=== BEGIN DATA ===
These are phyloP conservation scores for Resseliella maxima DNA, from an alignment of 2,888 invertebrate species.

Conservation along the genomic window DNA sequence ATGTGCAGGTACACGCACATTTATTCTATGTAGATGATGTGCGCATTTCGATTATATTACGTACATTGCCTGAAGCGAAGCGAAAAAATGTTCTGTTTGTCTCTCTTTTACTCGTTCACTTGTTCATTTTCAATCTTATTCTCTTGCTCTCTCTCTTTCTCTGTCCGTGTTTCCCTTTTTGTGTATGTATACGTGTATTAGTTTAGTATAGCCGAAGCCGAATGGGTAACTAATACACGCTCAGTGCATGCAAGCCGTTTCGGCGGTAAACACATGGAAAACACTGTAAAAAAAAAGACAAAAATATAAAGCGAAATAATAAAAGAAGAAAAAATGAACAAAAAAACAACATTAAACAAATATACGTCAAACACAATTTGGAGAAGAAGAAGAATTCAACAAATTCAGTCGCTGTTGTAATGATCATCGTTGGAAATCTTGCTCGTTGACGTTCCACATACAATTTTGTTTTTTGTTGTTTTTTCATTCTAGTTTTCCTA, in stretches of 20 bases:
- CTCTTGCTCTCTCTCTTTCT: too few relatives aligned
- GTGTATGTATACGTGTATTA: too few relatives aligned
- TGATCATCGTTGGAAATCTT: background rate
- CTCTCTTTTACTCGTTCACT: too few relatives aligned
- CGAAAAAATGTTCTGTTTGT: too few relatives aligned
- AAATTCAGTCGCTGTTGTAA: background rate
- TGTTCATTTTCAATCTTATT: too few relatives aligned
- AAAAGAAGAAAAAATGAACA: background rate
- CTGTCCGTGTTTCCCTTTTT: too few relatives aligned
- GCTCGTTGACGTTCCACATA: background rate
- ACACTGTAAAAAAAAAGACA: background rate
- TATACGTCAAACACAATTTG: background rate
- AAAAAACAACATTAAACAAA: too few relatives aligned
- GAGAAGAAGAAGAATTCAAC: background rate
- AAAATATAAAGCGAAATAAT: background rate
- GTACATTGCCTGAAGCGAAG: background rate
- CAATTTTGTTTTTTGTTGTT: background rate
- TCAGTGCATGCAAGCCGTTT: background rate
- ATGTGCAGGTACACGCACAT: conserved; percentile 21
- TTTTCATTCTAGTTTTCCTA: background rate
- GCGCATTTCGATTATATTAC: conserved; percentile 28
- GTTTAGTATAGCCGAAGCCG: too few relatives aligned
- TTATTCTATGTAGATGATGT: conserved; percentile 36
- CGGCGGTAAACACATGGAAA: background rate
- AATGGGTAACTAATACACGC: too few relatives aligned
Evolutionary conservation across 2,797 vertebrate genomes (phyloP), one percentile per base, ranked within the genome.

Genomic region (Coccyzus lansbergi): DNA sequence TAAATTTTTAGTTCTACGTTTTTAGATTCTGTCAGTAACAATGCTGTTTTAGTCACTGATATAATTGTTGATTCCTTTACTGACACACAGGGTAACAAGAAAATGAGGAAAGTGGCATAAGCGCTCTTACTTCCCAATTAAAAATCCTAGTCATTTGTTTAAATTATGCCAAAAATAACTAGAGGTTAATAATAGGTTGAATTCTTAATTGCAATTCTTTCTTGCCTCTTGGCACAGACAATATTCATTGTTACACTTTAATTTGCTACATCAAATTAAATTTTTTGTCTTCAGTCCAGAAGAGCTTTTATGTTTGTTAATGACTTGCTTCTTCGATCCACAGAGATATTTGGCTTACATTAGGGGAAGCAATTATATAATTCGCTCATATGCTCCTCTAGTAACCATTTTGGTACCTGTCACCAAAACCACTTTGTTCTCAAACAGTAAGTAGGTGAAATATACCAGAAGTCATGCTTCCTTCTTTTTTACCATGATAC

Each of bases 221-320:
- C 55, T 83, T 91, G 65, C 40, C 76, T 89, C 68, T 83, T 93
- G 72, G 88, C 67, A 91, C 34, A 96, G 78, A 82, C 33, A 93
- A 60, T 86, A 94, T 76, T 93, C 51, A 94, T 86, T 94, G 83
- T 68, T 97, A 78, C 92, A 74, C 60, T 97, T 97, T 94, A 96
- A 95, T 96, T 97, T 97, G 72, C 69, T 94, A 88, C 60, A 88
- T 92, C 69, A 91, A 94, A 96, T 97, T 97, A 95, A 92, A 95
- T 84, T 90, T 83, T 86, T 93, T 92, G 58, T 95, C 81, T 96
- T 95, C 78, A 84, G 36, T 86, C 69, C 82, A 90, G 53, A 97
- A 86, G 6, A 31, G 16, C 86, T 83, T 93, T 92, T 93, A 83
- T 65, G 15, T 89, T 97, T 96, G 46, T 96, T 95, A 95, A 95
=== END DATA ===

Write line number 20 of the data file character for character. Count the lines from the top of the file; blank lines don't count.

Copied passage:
- TCAGTGCATGCAAGCCGTTT: background rate